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CALS Dean candidates’ public presentations now available online

9/28/2011 update: All three CALS Dean candidate public presentations were filmed are now available online on CALS’ YouTube channel.

Following an extensive national search, a 16-member committee chaired by professor of plant pathology Patricia McManus and composed of faculty, staff, students, and current and former members of the CALS Board of Visitors has recommended three candidates to Interim Chancellor David Ward and Provost Paul M. DeLuca Jr.

The finalists are:

– Peter Hanson, global head of project and portfolio management at Georgia-based Merial, a leading animal health company. In his 14 years with the company, Hanson has worked extensively in animal health. His responsibilities included a stint as head of pharmaceutical research and development and shepherding a new anti-inflammatory from development through FDA approval for treatment of pain associated with arthritis in dogs and horses. Hanson holds a D.V.M. in veterinary medicine from the University of Minnesota and M.S. and Ph.D. degrees in veterinary science from UW-Madison and is a Diplomate of the American College of Veterinary Surgeons. He has been a member of the CALS board of visitors for the past three years. Click here to download Hanson’s CV.
View Hanson’s presentation here:

James Moyer, professor and head of the Department of Plant Pathology in the College of Agriculture and Life Sciences at North Carolina State University in Raleigh. Moyer has been a North Carolina State faculty member since 1976, conducting research on major viral diseases that affect vegetable, ornamental, and field crops, including fundamental investigations of the genome organization and genetics of tospoviruses. He has been recognized by the USDA’s Agricultural Research Service and the floral crop industry for his contributions and is a fellow and former president of the American Phytopathological Society. Moyer has M.S. and Ph.D. degrees in plant pathology from the Pennsylvania State University. Click here to download Moyer’s CV.
View Moyer’s presentation here:

Kathryn VandenBosch, professor and head of the Department of Plant Biology at the University of Minnesota in St. Paul. VandenBosch’s research focuses on the genetics of plant-microbe interactions and nitrogen fixation in legumes. She is also active in university governance as a member and former chair of the Faculty and Senate Consultative Committees and, in 2006, served as interim dean of the College of Food, Agricultural and Natural Resource Sciences. Prior to her tenure at the University of Minnesota, VandenBosch was a faculty member at Texas A&M University for a dozen years. She holds M.S. and Ph.D. degrees in botany from the University of Massachusetts-Amherst. Click here to download VandenBosch’s CV.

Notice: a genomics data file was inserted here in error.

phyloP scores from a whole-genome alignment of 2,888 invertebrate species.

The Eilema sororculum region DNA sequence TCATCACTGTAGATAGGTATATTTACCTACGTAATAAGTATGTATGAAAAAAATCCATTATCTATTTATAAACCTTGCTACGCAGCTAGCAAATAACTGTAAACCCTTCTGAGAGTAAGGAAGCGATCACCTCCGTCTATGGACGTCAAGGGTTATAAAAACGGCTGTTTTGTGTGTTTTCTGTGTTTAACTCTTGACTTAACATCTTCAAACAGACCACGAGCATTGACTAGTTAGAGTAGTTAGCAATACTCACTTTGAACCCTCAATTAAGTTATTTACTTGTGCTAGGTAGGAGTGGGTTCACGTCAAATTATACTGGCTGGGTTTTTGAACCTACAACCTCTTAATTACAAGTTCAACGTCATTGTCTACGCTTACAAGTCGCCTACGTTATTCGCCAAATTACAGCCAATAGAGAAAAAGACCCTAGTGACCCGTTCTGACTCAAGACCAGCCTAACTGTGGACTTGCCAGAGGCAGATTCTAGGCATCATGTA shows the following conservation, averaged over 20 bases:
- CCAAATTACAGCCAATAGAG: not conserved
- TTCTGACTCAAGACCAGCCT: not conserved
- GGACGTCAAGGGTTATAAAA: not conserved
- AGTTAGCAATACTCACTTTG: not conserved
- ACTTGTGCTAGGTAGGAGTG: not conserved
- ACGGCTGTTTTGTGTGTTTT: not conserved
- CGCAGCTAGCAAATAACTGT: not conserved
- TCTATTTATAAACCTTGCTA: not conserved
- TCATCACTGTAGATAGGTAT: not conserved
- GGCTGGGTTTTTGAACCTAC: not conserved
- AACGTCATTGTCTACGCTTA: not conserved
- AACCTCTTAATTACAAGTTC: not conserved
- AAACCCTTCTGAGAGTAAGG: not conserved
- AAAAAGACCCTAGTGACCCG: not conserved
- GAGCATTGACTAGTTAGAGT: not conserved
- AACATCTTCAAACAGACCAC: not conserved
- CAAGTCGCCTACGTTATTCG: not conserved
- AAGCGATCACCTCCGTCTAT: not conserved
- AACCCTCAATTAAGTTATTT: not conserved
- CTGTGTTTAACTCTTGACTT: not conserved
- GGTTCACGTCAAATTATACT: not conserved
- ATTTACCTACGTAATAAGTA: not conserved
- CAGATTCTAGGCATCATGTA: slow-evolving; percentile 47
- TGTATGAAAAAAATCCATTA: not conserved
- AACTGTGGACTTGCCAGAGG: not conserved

View VandenBosch’s presentation here:

The dean candidates delivered public presentations in the Microbial Sciences Building’s Ebling Symposium Center on these days:

  • Thursday, 15 September, 4 p.m. — Peter Hanson
  • Tuesday, 20 September, 4 p.m. — James Moyer
  • Tuesday, 27 September, 4 p.m. — Kathryn VandenBosch

The new dean will replace Interim Dean William F. Tracy, who has held the position since Jan. 2. Tracy will return to his roles as professor and chair of the Department of Agronomy.

Established in 1889, CALS enrolls approximately 2,600 undergraduate and 1,000 graduate students and carries out UW-Madison’s mission as a public land-grant university. The dean is the chief academic and executive officer of the college, with responsibility for personnel, budget, fund raising, community relations, curriculum, academic affairs, and physical facilities.

The dean oversees the college’s 19 academic departments, which span environmental, social, and basic life sciences and production agriculture, as well as numerous research centers and a range of outreach and university extension activities. The dean also coordinates Cooperative Extension Service programs within the college and serves as director of the Wisconsin Agricultural Experiment Station.